Creosote Bush (Larrea tridentata)

Description: Creosote-bush is a 3-5 ft., evergreen shrub which can reach 10 ft. and has numerous flexible stems usually arising from the base at an angle. Its slender, irregularly branching stems bear tiny, rich-green, aromatic leaflets. The small, compound leaves, 1/5–2/5 inch long, are composed of 2 leaflets. They are opposite, united at the base, pointed at the tip, dark to yellowish-green, strong-scented, and often sticky with resin. These provide a background for small but prolific, yellow, velvety flowers, followed by fluffy, white fruit. The flowers are inconspicuous except under favorable conditions, when they are prominent, giving the bush a yellowish cast. They are 1/4–1/2 inch long, with 5 petals, 10 stamens, and 1 pistil. Stems are gray with dark nodes, giving a jointed appearance.

Creosote Bush is the most characteristic species of the hot deserts of North America. Its pungence fills the air following rains. Decoctions from its leaves are used as antiseptics and emetics. Many “bunches” of plants are actually clones. The foliage hides species of grasshoppers, praying mantids, and crickets that occur only on this plant. Leafy galls caused by a fly, the Creosote Gall Midge (Asphondylia spp.) are often numerous.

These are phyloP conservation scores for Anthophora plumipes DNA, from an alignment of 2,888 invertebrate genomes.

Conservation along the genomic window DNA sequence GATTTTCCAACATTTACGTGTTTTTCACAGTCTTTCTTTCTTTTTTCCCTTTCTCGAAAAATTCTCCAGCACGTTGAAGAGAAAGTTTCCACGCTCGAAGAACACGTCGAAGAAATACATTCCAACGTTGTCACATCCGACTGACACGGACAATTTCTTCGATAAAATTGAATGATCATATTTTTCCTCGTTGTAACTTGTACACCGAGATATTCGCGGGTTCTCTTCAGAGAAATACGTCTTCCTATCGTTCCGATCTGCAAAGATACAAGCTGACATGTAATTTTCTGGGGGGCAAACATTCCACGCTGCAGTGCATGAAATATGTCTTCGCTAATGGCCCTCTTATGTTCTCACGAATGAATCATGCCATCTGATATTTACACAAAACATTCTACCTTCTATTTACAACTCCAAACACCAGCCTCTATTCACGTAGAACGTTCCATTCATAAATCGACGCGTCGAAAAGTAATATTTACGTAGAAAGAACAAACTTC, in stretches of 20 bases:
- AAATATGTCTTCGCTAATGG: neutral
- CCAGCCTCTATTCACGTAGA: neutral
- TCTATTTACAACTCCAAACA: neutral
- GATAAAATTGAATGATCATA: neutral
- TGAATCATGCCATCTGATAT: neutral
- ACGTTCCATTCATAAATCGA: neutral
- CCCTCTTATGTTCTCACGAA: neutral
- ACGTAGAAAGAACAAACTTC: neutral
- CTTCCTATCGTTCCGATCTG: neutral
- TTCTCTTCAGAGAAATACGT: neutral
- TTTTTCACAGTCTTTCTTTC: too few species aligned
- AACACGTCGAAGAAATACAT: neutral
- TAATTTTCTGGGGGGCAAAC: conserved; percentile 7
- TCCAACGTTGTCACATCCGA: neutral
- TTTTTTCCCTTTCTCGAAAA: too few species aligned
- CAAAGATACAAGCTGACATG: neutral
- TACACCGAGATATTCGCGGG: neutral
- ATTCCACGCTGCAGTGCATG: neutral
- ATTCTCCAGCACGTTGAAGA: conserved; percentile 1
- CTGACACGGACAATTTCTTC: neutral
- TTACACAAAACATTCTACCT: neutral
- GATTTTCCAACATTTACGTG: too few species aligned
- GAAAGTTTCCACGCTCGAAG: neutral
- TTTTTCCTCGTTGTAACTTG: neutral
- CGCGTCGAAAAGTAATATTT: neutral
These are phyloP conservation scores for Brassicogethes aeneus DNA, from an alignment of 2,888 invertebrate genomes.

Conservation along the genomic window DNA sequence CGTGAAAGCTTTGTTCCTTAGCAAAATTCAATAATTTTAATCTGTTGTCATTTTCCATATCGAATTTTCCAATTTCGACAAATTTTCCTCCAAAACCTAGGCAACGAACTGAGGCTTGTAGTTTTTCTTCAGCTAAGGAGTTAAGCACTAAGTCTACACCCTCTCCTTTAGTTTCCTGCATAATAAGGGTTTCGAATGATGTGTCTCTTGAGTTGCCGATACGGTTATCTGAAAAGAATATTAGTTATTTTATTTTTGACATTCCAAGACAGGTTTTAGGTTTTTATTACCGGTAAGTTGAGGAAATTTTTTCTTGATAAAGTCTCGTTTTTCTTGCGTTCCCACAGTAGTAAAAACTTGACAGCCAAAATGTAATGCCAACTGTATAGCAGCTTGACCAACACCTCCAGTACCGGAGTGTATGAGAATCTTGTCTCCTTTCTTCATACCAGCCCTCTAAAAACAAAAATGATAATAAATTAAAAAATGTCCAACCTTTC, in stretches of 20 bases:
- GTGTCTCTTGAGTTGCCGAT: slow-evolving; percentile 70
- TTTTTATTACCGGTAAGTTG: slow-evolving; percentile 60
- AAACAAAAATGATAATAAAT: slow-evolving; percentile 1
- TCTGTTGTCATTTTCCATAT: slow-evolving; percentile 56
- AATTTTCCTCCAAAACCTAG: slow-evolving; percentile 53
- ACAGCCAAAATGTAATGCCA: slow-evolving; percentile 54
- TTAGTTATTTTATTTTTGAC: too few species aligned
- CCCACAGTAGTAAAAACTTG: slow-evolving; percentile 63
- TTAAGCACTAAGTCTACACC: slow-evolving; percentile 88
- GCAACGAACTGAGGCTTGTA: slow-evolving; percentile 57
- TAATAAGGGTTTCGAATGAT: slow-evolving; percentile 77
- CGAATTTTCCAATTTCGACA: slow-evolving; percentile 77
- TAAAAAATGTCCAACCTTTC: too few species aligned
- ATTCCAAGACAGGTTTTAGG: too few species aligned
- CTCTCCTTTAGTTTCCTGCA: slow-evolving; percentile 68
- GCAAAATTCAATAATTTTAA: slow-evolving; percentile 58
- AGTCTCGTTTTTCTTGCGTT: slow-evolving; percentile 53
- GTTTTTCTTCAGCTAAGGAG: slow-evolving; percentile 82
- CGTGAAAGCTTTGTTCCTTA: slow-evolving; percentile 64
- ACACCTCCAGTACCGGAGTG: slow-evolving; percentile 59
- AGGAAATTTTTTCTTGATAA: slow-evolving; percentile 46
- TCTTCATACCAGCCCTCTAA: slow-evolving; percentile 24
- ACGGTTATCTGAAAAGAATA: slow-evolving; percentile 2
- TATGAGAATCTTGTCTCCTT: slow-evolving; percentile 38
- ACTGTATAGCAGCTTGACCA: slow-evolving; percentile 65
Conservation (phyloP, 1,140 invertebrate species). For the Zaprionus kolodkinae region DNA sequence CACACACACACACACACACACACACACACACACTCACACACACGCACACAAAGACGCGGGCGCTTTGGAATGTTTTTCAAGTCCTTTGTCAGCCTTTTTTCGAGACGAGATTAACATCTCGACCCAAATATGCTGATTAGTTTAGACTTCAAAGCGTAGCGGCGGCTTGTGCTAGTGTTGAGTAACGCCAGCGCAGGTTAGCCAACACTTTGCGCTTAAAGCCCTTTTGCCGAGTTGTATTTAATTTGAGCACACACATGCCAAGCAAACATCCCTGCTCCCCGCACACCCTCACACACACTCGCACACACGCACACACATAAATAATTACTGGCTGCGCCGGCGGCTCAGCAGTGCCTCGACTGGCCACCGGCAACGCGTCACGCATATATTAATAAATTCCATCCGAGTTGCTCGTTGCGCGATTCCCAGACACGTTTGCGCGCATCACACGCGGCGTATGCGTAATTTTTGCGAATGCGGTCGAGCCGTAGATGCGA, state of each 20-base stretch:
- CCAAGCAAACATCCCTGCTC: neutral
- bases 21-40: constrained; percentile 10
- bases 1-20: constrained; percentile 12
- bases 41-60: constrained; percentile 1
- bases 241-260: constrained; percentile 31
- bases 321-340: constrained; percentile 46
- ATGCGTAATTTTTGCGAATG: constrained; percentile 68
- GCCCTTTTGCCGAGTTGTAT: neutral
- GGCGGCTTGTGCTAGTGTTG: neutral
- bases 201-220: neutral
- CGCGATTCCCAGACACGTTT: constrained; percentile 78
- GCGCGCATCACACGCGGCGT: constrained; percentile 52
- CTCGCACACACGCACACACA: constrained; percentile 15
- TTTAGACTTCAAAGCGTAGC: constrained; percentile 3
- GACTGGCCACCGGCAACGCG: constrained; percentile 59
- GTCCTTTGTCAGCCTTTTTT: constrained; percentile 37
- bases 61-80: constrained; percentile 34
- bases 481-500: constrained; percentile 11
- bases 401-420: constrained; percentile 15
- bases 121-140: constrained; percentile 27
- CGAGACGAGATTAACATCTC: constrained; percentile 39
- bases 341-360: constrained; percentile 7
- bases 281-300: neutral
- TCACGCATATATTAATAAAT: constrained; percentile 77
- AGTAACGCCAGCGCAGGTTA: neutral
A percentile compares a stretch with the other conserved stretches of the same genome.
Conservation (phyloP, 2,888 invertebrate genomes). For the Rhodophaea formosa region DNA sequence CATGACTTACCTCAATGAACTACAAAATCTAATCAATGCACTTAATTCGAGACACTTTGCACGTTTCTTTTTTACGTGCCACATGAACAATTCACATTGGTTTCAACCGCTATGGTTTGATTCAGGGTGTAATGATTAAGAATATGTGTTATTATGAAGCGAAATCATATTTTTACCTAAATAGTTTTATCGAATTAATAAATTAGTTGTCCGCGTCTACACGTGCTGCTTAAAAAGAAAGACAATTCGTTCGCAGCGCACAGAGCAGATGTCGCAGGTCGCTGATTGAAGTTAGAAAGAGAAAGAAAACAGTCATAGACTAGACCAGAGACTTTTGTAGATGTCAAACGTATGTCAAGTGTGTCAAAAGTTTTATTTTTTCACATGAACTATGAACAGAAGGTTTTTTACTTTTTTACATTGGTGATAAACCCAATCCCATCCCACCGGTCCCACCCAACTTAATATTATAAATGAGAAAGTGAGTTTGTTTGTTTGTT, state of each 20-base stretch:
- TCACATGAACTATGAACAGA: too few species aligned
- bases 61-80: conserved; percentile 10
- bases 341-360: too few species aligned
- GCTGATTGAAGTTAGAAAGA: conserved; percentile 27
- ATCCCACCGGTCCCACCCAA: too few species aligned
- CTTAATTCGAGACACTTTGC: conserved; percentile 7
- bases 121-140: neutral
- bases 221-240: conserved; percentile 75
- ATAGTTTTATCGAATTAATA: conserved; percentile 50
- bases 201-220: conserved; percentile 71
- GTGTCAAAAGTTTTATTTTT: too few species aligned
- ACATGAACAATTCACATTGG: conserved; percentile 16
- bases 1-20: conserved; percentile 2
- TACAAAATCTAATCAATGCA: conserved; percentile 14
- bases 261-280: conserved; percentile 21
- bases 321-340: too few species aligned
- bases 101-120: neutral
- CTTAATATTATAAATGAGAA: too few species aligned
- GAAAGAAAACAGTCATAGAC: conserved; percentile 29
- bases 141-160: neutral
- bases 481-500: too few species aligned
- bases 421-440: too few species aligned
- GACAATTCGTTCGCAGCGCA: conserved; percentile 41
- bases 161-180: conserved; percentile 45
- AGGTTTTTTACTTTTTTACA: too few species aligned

Family: Zygophyllaceae

Synonym(s):

USDA Symbol: LATR2

Duration: Perennial

Habit: Shrub

Size Class: 3-6 ft.

Bloom Color: Yellow

Bloom Time: May, Jun, Jul, Aug, Sep

Water Use: Low

Light Requirements: Sun

Soil Moisture: Dry

Bloom Notes: Drought-tolerant creosote bush is the dominant shrub in desert areas, covering thousands of square miles. It may not be a distinct species of L. divaricata. The shrub can be sheared like boxwood, pick-pruned to a small, graceful shrub, or pruned to make a small tree. Tip pruning increases density. Nothing will grow under creosote bush because of toxins it gives off. Leaves are sticky with a creosote resin. Produces a refreshing scent after rains. The main bloom period is in the spring, but blossoms will occur later depending on available moisture.

Missing Images: Plant, Leaf, Fruit-Seed

Data Completeness: Complete

ATTRIBUTION: All of the Texas Wildflower images in this post are copyrighted and are the exclusive property of Terry B. Kahler. Reproduction without explisit written consent is prohibited. Some of the information contained in this section was taken from the Lady Bird Johnson Wildflower Center website and is being used under their terms of use. Redistribution from this site is prohibited. Additional information contained in this section was taken from the USDA website including the USDA code.

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